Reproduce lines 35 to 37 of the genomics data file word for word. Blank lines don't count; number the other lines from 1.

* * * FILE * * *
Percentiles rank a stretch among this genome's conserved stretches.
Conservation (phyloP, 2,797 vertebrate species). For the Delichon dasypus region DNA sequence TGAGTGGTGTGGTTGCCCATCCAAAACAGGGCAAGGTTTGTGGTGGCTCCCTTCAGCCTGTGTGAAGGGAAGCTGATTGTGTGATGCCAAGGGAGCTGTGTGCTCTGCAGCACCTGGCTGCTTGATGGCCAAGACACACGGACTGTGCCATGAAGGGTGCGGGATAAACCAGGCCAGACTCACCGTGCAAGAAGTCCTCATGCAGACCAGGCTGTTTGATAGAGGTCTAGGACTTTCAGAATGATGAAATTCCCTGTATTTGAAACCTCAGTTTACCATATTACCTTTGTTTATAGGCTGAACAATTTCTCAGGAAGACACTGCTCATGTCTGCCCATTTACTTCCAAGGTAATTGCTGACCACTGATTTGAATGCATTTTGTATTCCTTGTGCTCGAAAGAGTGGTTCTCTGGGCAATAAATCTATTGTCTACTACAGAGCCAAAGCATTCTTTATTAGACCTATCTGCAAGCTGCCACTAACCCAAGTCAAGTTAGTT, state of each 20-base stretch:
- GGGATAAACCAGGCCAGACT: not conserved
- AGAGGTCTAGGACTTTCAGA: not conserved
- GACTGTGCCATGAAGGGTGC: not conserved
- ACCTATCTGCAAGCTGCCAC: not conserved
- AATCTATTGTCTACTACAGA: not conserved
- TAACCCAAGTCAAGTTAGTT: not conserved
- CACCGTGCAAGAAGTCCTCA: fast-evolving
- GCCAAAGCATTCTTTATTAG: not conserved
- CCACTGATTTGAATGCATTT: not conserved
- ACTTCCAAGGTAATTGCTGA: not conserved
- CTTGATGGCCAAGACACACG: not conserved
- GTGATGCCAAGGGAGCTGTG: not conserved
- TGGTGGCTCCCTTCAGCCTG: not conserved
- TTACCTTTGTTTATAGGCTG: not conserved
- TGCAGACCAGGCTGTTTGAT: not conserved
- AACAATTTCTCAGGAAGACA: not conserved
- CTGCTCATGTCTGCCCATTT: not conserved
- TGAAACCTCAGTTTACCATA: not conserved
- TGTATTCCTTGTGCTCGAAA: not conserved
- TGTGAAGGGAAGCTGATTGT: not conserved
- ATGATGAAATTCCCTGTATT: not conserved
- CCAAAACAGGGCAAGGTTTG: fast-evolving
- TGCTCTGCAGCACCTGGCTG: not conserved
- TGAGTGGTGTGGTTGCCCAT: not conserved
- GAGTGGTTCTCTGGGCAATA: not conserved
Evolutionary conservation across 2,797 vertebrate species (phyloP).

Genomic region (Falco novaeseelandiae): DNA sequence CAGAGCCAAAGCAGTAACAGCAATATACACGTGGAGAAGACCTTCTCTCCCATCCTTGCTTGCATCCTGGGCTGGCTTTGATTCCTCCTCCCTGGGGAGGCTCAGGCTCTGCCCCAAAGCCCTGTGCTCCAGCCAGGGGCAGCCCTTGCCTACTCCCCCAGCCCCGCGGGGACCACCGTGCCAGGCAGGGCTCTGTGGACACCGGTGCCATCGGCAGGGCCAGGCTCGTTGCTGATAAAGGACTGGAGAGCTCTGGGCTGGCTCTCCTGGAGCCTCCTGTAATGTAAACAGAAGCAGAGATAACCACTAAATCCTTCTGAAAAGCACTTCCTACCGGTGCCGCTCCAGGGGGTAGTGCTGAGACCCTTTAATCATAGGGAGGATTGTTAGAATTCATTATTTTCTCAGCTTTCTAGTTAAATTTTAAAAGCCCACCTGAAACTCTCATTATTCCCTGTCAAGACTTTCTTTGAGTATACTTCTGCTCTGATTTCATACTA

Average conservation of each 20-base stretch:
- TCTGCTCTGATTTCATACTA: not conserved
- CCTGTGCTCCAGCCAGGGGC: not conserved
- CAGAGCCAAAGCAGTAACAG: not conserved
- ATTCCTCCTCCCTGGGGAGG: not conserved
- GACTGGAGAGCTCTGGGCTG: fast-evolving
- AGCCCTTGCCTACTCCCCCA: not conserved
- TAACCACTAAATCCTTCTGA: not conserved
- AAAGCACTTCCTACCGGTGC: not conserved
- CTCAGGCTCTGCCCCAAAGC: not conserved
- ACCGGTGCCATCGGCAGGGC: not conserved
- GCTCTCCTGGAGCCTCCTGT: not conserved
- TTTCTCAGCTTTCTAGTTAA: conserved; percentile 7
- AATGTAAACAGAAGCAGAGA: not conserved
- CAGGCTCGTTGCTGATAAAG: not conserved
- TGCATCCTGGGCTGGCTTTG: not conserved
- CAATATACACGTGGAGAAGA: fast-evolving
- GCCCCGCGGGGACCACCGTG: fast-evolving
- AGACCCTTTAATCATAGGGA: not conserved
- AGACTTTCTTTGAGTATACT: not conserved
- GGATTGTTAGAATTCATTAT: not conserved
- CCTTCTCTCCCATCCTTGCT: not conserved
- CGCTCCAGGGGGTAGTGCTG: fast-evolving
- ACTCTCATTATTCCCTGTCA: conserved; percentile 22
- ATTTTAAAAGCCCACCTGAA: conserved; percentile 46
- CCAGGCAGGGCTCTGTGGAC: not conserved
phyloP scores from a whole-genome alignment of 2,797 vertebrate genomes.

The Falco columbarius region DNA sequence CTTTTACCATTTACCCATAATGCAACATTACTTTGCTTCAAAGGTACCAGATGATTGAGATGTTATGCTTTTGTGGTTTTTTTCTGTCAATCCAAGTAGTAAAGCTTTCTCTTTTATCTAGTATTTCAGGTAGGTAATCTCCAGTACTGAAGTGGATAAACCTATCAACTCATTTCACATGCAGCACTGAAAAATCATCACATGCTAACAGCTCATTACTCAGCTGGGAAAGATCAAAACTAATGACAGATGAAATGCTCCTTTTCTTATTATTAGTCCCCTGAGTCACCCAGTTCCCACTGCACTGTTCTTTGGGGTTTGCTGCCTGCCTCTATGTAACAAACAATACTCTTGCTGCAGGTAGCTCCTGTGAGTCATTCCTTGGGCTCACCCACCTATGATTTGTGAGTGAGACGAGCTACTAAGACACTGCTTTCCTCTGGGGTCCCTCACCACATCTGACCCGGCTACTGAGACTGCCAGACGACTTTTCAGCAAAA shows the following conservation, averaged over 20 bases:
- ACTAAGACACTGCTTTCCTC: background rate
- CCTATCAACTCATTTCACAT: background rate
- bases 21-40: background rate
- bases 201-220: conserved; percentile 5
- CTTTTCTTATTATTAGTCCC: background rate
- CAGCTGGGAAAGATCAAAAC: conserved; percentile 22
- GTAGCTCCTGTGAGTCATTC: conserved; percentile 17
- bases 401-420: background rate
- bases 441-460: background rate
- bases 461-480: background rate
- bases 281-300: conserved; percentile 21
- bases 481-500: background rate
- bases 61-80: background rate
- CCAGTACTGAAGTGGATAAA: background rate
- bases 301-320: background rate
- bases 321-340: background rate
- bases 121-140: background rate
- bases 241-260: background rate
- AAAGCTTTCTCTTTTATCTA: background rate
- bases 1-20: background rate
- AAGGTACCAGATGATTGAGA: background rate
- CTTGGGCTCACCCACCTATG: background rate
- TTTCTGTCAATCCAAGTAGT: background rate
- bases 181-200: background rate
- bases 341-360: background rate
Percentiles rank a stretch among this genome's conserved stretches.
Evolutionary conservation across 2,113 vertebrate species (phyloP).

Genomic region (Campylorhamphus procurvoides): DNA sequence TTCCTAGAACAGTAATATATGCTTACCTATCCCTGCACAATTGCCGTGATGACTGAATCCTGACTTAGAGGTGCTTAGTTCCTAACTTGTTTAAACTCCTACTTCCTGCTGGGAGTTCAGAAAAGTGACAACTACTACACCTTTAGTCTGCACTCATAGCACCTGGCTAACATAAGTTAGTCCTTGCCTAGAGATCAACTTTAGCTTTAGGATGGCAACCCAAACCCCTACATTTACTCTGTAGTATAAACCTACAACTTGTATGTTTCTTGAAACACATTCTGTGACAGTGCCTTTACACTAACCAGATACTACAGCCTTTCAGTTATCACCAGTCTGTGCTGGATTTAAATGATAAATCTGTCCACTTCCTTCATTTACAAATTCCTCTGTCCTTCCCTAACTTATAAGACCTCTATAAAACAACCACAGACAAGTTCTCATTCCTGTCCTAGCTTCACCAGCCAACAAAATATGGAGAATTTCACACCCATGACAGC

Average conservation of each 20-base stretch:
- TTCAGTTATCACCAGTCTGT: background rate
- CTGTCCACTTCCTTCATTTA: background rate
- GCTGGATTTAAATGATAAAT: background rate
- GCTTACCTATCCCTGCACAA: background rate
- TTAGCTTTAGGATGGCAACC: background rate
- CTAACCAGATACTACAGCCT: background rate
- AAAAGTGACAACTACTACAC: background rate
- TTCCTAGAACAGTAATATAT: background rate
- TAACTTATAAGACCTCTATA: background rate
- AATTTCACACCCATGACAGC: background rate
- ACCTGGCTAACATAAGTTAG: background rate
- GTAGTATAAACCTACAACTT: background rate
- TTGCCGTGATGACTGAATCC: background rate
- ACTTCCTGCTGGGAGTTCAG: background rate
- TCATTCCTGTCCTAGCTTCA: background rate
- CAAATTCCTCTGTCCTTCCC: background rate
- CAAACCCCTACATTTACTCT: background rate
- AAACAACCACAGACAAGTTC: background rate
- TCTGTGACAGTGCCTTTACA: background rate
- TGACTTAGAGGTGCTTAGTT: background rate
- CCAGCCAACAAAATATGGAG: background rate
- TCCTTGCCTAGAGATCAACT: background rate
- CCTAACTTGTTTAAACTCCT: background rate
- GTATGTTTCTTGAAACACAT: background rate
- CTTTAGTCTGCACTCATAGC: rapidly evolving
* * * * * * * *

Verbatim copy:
- GACTGGAGAGCTCTGGGCTG: fast-evolving
- AGCCCTTGCCTACTCCCCCA: not conserved
- TAACCACTAAATCCTTCTGA: not conserved